The airplane wreckage was located approximately four miles north of Benton, Kansas. The wreckage was about 24 feet east of Butler Road and the aircraft was facing to the northwest. A north-south power line paralleled Butler Road and one of the power line poles was about four feet from the left wingtip.
The airplane impacted the ground in about a 30 degree nose down attitude. The engine compartment, cockpit, and left and right wings were consumed by fire. The empennage remained attached to the fuselage and intact. It was not consumed by fire. One blade of the two bladed propeller was found forward of the engine and it was not fire damaged. The other blade was found beneath the engine and it exhibited fire damage.
The inspection of the wreckage revealed that all flight controls were attached to the airframe and all cables were still intact. Continuity was established to all flight controls.
The carburetors and ignition system were consumed by fire. The engine could not be rotated. The subsequent inspection of the engine did not reveal any pre-impact anomalies.
The propeller blade that was found forward of the engine was separated from the hub and it exhibited the following characteristics: no chordwise scratching, no dents or nicks in the leading edge, and no blade twist. The composite blade strands that were attached to the blade hub were separated and bent in the forward direction to the hub, and not angled opposite the plane of rotation.
Medical and Pathological Information
Autopsies were performed on the pilot and pilot rated passenger at the Sedgwick County Regional Forensic Science Center in Wichita, Kansas.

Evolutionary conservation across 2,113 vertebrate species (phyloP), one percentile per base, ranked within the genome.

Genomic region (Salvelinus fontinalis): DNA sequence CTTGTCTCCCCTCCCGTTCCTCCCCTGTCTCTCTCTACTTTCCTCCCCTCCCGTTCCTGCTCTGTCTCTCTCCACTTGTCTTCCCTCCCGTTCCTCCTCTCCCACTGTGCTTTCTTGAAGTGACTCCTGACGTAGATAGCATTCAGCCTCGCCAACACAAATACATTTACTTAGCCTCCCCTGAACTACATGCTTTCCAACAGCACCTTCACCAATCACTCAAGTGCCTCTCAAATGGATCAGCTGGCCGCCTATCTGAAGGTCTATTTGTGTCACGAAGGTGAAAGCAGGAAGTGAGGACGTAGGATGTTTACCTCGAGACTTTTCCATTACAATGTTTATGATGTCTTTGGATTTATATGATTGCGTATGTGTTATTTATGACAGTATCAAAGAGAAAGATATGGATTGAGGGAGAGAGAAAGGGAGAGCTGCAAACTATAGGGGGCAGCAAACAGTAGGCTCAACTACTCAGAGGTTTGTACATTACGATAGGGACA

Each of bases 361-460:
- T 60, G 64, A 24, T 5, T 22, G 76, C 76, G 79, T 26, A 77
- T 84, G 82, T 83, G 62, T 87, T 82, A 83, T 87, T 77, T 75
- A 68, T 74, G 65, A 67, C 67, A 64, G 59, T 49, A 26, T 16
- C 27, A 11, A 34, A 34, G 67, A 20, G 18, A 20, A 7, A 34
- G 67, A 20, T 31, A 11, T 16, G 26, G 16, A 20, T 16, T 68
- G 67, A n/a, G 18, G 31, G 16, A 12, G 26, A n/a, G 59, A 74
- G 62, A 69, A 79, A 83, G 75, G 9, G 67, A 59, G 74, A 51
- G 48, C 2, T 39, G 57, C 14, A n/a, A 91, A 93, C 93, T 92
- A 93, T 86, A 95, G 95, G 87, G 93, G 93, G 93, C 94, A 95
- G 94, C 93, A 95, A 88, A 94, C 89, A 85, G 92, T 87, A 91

Forensic Toxicology Fatal Accident Reports were prepared by the FAA Civil Aeromedical Institute. The report concerning the pilot indicated the following results:
No carbon monoxide detected in blood.
No cyanide detected in blood.
No ethanol detected in urine.
0.637 (ug/ml, ug/g) Ephedrine detected in blood.
0.176 (ug/ml, ug/g) Pseudoephedrine detected in blood.
0.1 (ug/ml, ug/g) Phenylpropanolamine detected in blood.
Ephedrine present in urine.
Pseudoephedrine present in urine.
Phenylpropanolomine present in urine.
Pseudoephedrine is a common decongestant that is found in over-the-counter cold and allergy preparations. Phenylpropanolamine is an over-the-counter decongestant. Ephedrine is a stimulant, weight loss product, or decongestant in many nutritional supplements and is an asthma medication available over the counter in tablet form. Ephedrine has stimulant effects and large doses have been reported to result in excitation, trembling, insomnia, nervousness, palpitations, elevated heart rate, vertigo, headache, sweating, chest pain, abnormal heart rhythmns, seizures, and death. Tolerance to some of these effects may occur with continuous use. Ephedrine is not typically sold in combination with pseudoephedrine in any cold preparations.
The toxicology report on the pilot rated passenger was negative.
The RANS S-10 flight properties were described in the RANS-10 SAKOTA: GENERAL DESCRIPTION AND FLIGHT PROPERTIES manual. The manual stated the following: "The S-10 flight properties are conventional in respect to general aviation aircraft in the areas of control and response. There is a slightly higher rate of speed decay in zero thrust mode and potential for high sink rates due to the 9.4 lb. wing loading. In pitch, the S-10 in neutral." The manual stated, the best glide speed, engine off was 60 mph. The manual stated, "35 mph is typical stall speed with no flaps, 30 mph with flaps."
The Federal Aviation Administration was a party to the investigation.
The wreckage was released to the family of the pilot.